False start mars Powell show at Czech event
A false start called late marred Asafa Powell's best run of the season at the Czech Golden Spike event on Thursday which saw Australia's Olympic champion Sally Pearson back on the track after nearly a year.
- Published: 28/06/2013 at 02:49 AM
- Newspaper section: news
Jamaica's Asafa Powell reacts after competing during the London 2012 Olympic Games on August 5, 2012 in London. A false start called late marred Powell's best run of the season at the Czech Golden Spike event on Thursday which saw Australia's Olympic champion Sally Pearson back on the track after nearly a year.
Ethiopia's 10,000-metre runner Tirunesh Dibaba and New Zealand's shot-putter Valerie Adams both showed world leading performances in the eastern Czech city of Ostrava.
Jamaica's Powell, the Olympic relay champion from 2008, crossed the finish line of the 100-metre race in 9.97sec, improving on his season best of 10.02sec, but referees stopped the runners over a false start when the pack was more than halfway through the race.
Half an hour later, the 30-year-old Powell covered the distance in 10.06sec, ahead of Kim Collins of St Kitts and Nevis and US sprinter Mike Rodgers.
"I was a little disappointed the first run did not make out. I'm happy to win but not satisfied with the time," Powell said.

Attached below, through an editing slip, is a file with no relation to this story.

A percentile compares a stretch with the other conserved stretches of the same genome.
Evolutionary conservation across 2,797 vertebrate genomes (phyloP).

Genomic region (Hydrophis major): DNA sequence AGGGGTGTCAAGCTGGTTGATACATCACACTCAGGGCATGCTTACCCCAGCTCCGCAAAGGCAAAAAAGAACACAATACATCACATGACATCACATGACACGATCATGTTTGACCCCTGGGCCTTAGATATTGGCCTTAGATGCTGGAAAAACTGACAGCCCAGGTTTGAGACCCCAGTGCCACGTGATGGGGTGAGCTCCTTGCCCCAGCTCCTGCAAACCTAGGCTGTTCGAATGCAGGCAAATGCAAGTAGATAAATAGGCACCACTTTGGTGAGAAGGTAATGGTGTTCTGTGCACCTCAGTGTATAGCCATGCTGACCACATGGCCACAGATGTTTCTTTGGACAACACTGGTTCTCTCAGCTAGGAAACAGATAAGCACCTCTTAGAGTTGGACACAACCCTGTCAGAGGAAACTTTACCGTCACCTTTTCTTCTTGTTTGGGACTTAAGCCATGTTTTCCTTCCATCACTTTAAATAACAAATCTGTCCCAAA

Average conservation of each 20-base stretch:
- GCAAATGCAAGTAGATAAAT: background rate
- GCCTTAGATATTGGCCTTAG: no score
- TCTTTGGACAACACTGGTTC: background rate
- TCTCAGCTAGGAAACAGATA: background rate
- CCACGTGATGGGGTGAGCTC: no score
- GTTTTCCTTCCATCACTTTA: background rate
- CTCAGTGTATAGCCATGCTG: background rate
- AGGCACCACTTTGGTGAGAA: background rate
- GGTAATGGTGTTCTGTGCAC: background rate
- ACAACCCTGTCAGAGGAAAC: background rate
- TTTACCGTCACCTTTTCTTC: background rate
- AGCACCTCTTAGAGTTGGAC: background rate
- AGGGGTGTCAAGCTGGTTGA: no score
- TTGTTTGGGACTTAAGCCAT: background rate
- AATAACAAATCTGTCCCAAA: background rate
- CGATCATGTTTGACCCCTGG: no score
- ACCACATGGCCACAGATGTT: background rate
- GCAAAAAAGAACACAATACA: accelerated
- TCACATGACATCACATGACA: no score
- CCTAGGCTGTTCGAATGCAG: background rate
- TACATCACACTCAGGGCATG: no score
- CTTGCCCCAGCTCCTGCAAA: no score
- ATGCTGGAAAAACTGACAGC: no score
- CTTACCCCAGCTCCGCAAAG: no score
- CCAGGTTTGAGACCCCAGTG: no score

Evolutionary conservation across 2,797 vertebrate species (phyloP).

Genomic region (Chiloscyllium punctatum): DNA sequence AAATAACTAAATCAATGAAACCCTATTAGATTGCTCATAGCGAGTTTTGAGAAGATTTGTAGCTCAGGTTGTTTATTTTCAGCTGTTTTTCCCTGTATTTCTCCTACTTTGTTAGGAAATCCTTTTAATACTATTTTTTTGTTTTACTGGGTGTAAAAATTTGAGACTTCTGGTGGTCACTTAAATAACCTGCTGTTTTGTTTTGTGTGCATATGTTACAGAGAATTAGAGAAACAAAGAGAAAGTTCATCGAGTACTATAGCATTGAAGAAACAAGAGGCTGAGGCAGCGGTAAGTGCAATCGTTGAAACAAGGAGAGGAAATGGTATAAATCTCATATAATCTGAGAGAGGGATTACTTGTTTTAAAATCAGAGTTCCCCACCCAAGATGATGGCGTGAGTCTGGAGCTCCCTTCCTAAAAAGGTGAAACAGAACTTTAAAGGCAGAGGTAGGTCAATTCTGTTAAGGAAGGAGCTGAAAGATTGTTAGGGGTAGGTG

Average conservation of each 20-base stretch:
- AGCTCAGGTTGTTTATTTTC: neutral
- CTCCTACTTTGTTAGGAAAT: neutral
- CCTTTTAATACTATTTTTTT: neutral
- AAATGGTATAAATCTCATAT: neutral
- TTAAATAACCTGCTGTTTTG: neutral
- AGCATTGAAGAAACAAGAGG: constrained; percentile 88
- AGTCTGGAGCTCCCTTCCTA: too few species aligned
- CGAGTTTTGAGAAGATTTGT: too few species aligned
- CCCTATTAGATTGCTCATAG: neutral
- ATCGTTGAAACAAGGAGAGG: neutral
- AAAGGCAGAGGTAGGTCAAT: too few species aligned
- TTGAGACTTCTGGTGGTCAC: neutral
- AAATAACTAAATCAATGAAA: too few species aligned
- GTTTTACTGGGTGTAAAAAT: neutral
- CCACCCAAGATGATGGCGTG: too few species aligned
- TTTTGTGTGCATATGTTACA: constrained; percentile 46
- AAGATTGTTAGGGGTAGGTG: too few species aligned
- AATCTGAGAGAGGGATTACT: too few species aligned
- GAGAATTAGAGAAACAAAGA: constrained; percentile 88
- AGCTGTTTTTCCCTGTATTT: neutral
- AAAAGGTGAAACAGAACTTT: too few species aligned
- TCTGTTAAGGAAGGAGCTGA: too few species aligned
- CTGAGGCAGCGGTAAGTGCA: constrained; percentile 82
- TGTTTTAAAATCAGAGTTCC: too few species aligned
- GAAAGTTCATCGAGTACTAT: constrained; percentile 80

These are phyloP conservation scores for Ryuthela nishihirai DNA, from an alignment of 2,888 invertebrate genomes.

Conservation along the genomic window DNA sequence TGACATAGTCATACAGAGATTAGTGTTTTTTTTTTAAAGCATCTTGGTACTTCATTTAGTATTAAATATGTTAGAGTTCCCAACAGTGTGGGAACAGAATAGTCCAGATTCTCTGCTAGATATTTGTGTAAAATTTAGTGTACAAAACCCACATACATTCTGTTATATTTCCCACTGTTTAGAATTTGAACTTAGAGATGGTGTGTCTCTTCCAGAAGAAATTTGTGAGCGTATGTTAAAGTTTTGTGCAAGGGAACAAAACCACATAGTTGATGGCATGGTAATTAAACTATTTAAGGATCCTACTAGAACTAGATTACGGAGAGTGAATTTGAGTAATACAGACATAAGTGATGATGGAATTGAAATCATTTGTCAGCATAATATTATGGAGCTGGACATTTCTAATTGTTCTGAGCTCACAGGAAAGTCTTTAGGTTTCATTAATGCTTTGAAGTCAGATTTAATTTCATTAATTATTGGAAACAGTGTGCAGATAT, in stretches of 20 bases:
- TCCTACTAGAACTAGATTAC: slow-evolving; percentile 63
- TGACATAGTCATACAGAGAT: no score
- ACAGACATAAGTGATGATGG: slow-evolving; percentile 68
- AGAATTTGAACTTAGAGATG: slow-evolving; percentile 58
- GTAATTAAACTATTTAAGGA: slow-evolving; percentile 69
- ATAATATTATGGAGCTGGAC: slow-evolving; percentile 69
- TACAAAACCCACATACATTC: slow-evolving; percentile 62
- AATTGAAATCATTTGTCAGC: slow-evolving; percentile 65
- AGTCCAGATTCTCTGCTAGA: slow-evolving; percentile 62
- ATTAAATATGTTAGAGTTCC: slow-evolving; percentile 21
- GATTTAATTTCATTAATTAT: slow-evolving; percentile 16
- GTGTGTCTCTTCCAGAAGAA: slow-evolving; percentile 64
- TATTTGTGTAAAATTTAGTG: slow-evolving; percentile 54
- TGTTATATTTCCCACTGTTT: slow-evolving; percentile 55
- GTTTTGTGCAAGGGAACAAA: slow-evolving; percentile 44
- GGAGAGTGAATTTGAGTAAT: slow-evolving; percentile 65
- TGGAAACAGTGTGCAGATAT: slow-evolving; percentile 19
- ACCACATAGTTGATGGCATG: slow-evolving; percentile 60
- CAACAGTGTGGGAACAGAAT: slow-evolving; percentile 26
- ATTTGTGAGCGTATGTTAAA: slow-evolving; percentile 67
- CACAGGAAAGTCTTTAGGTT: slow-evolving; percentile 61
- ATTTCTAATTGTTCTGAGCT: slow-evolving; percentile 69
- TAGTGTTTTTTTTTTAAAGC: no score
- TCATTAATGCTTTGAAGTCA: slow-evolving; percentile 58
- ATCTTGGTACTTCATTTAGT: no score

Powell was originally scheduled to run a relay against the Racers Track Club's team featuring Usain Bolt and Yohan Blake at Ostrava, but the Jamaican stars pulled out, forcing the organisers to insert a 100-metre race instead.
Reigning 100m hurdles Olympic champion Sally Pearson has returned to the track after being sidelined for almost a year, winning her race in 12.68sec.
"The time is a good sign for the world championships in Moscow, but I definitely wanted to run faster," said the Australian.
"I haven't competed for eleven months, therefore I'm satisfied with the result," she added.
Ethiopia's reigning Olympic champion Tirunesh Dibaba set this year's best time in the 10,000 metres, clocking 30min 26.67sec but complained about the cold breeze on an otherwise sunny day.
"I'd say I could run much faster but it was a little bit windy and the pacemaker did not run the way I wanted," she said.
Her compatriot Kenenisa Bekele, triple Olympic champion yet uncertain of a spot at the world championships in Moscow in August, could only manage fourth in the 5,000 metres, overshadowed by another compatriot, 19-year-old Edris Muktar.
New Zealand's Valerie Adams, also a winner in London, recorded this year's best in the shot put with 20.88 metres.
"I improved attempt by attempt and hopefully the 21 metres mark will be reached soon. This is a good sign for the world championships," said Adams.
Grenada's Kirani James, another London winner, took the 400-metre race in 44.49sec.
France's Renaud Lavillenie and Russia's Elena Isinbaeva won the pole vault events with 5.92m and 4.78m, respectively.
"My poles stayed at the airport. I was a little under pressure because of that today but fortunately when I came to the stadium I got them back," said Lavillenie, who won with 5.92m.
Kenya's 18-year-old prodigy Conseslus Kipruto won the 3,000-metre steeplechase while compatriot Milcah Chemos dominated the women's race.
Czech Diamond League leaders Zuzana Hejnova and Vitezslav Vesely pleased the home crowd by winning the women's 400m hurdles and men's javelin events, respectively.
About the author
- Writer: AFP
- Position: News agency